How To Gain Momentum When You Feel Lost As An Artist
The internet is strewn with “how to stay creative” lists, a flotilla of bottled insights including “use sticky notes,” “take showers,” and “drink coffee.” The prophets of these revelations also urge us, without irony, to “make lists.” Proof of concept? I've become skeptical of this word “creative". Call me a curmudgeon, but I don’t identify as a “creative.” I’m not a manager in a branding department.
Our culture often equates the ritual of imaginative endeavour to an exercise with colourful office supplies. I feel creativity has been confused with a casual generation of ideas. We neglect its association to a real act of creation, the labour of transforming visions into substance.
Forget the tricks. Forget the mythology of genius and talent. Creativity is a consequence of remaining industrious. My struggle to make paintings is not about summoning my muse but rather the time and determination to work. Obviously, artistic effort requires a fertile mind, but my experience is that the brain is most inventive and sensitive to stimulation when constantly flexed. I subscribe to the Picasso maxim, “Inspiration is possible but it must find you working.”
"Inspiration is possible but it must find you working."
That is the open secret - to doggedly keep at it. As someone with a day job, I have to protect my practice against the erosive pressures of other responsibilities.
Below are some notes on how I try to maintain my momentum. Although they concern my painting habits, hopefully they are broad enough to apply to other disciplines as well.
1. Have a structured daily regime
I maintain a fairly consistent painting schedule throughout the week. My studio is set up in the spare half-bedroom of our flat, and I paint there most weekdays at exactly the same times, once in the morning and once in the the evening. (I paint for longer on the weekends.) I don’t need to think about gathering my materials or negotiate when I am going to paint. It is an automatic part of my daily life. In the long term, I believe it is better to work regularly for shorter periods than to work sporadically at great length. I prefer to keep my thoughts at a constant simmer rather than oscillating through a freeze-thaw cycle. Check out 7 Ways To Stay Productive If You Work From Home
2. Have a contingency plan
If I have something to do in the evening, I wake up early but skip the gym to paint for a longer session in the morning. I don’t like to feel restricted by my practice, but I need to preserve my daily painting time. I have this alternate routine ready. This may seem trivial, but it’s part of consciously prioritising painting, of keeping to it steadily.
3. Have a sense of the project’s arc
Every painting I make originates from the same cloud of ideas. I try to remain broadly aware of this cloud’s constituent parts. Sometimes, these are concepts that can be explored in words. For instance, I am a British-born American who moved to London as an adult. I think about the paradox of being a foreigner in one’s own country. Other times, the notions are more visual than verbal, such as the use of a technique or the influence of other images. I don’t plot the exact trajectory of my work, but I have a sense of its overall arc. Each painting is a continuation of the last. I don’t lose steam between paintings because I consider them as one project, not a series of discrete pieces. Check out How To Make An Outstanding Portfolio.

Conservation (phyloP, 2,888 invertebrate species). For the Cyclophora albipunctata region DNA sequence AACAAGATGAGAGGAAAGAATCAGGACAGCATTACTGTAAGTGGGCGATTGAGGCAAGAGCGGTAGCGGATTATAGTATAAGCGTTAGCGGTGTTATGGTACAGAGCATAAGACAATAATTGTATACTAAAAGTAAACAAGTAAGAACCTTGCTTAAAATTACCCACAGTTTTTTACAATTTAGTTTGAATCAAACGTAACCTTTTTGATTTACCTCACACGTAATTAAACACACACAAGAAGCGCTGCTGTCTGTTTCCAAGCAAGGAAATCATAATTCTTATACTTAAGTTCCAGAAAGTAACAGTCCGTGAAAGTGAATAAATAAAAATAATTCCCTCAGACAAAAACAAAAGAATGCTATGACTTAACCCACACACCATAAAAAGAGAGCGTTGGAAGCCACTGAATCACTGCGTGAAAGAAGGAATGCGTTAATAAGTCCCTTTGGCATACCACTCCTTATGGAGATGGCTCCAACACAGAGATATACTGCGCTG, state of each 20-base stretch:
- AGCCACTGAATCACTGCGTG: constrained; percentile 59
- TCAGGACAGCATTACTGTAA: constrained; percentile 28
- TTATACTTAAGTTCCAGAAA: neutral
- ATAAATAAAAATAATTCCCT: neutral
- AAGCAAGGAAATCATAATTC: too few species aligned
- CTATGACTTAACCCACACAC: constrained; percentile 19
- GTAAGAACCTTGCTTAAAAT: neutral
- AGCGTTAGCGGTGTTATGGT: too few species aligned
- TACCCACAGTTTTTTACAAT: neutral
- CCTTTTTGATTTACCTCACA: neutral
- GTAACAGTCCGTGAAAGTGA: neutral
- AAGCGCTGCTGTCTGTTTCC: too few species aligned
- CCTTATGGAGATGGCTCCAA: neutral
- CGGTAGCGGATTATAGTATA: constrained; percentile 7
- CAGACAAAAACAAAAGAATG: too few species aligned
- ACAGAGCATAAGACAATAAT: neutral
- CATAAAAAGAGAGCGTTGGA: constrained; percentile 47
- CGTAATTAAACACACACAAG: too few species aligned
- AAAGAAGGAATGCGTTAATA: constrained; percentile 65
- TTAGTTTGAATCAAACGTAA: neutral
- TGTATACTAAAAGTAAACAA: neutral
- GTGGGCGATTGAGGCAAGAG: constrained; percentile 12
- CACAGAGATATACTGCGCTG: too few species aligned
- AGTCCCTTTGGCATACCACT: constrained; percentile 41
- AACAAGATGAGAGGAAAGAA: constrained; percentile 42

4. Have clear short-term goals
Of course, I can dream about fashionable gallery openings and a retrospective at the Whitney Museum, but extravagant fantasies are not so helpful in the immediate future. I try to set myself goals on the scale of a year, so I have a definite metric with which to pace myself. For 2018, my aims were to appear in two group exhibitions and to complete eight to ten paintings. These targets are ambitiously realistic. They require me to push hard but they are not so implausible that I will end up miles off and dejected. For 2019, I wanted complete a similar number of paintings and organise a solo show. Life rarely goes to plan, but the point is to have a sense of direction.
5. Write about other people’s work
I look at other people’s work and force myself to write about it. See this article I wrote about an exhibition by painter Chloe Wise. Writing for me is an excruciatingly slow process, and my dilemma is that these hours inevitably detract from painting. However, the benefit is that writing encourages me to crystallise my beliefs. Long stretches of painting become an increasingly trance-like meditation. The interruption of constructing resolved thoughts requires self-examination. Initially, I always feel clumsy, but as the lines accumulate, I often find there was more inside of me than I had realised.
6. Learn a new technique
A practice can be easier to maintain when you've already established a direction. Sometimes though, it's helpful to approach an idea from alternative perspective, perhaps using tools, techniques or mediums you're unfamiliar with or want to improve. Take a course, reading a developmental book, or watching how someone else uses the same medium as you is always an interesting and informative exploration. Whether in-class or online, art courses will allow you to touch base with other artists and get invaluable feedback on your process or outcome. It's not uncommon for a great course with a great instructor and classmates to be something quite transformative.
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ABOUT THE AUTHOR
Adrian Coleman is a painter who recently moved from New York to London. He is a winner of the Brooklyn Museum’s 2012 open studio competition. His paintings have appeared at the Bronx Museum, Steven Amedee Gallery, the Mall Galleries, and Peckham Levels. He works by day as an architect.